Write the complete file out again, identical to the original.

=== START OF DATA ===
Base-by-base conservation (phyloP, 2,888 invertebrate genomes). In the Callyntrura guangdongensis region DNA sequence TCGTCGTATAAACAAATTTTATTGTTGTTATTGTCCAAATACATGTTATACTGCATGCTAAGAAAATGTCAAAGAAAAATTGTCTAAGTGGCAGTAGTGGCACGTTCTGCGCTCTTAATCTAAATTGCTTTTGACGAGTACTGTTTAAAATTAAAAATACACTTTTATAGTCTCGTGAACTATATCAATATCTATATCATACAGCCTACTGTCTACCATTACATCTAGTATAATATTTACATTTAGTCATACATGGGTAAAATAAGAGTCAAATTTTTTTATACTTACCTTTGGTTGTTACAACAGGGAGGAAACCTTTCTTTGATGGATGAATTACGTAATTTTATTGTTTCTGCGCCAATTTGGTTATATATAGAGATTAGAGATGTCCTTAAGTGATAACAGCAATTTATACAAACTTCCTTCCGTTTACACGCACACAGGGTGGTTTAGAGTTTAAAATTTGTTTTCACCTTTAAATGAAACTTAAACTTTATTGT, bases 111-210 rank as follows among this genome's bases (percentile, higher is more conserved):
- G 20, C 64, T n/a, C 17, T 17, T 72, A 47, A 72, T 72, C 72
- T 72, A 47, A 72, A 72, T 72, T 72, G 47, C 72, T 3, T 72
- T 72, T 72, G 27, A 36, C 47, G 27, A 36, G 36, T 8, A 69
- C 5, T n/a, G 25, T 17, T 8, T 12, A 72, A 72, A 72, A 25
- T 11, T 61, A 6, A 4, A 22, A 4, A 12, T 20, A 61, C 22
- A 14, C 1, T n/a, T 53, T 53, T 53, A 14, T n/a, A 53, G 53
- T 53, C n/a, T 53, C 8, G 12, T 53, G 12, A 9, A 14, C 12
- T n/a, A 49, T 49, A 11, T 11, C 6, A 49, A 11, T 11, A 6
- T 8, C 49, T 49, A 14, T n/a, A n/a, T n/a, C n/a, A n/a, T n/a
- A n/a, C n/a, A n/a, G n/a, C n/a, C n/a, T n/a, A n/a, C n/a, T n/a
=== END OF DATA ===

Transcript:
Base-by-base conservation (phyloP, 2,888 invertebrate genomes). In the Callyntrura guangdongensis region DNA sequence TCGTCGTATAAACAAATTTTATTGTTGTTATTGTCCAAATACATGTTATACTGCATGCTAAGAAAATGTCAAAGAAAAATTGTCTAAGTGGCAGTAGTGGCACGTTCTGCGCTCTTAATCTAAATTGCTTTTGACGAGTACTGTTTAAAATTAAAAATACACTTTTATAGTCTCGTGAACTATATCAATATCTATATCATACAGCCTACTGTCTACCATTACATCTAGTATAATATTTACATTTAGTCATACATGGGTAAAATAAGAGTCAAATTTTTTTATACTTACCTTTGGTTGTTACAACAGGGAGGAAACCTTTCTTTGATGGATGAATTACGTAATTTTATTGTTTCTGCGCCAATTTGGTTATATATAGAGATTAGAGATGTCCTTAAGTGATAACAGCAATTTATACAAACTTCCTTCCGTTTACACGCACACAGGGTGGTTTAGAGTTTAAAATTTGTTTTCACCTTTAAATGAAACTTAAACTTTATTGT, bases 111-210 rank as follows among this genome's bases (percentile, higher is more conserved):
- G 20, C 64, T n/a, C 17, T 17, T 72, A 47, A 72, T 72, C 72
- T 72, A 47, A 72, A 72, T 72, T 72, G 47, C 72, T 3, T 72
- T 72, T 72, G 27, A 36, C 47, G 27, A 36, G 36, T 8, A 69
- C 5, T n/a, G 25, T 17, T 8, T 12, A 72, A 72, A 72, A 25
- T 11, T 61, A 6, A 4, A 22, A 4, A 12, T 20, A 61, C 22
- A 14, C 1, T n/a, T 53, T 53, T 53, A 14, T n/a, A 53, G 53
- T 53, C n/a, T 53, C 8, G 12, T 53, G 12, A 9, A 14, C 12
- T n/a, A 49, T 49, A 11, T 11, C 6, A 49, A 11, T 11, A 6
- T 8, C 49, T 49, A 14, T n/a, A n/a, T n/a, C n/a, A n/a, T n/a
- A n/a, C n/a, A n/a, G n/a, C n/a, C n/a, T n/a, A n/a, C n/a, T n/a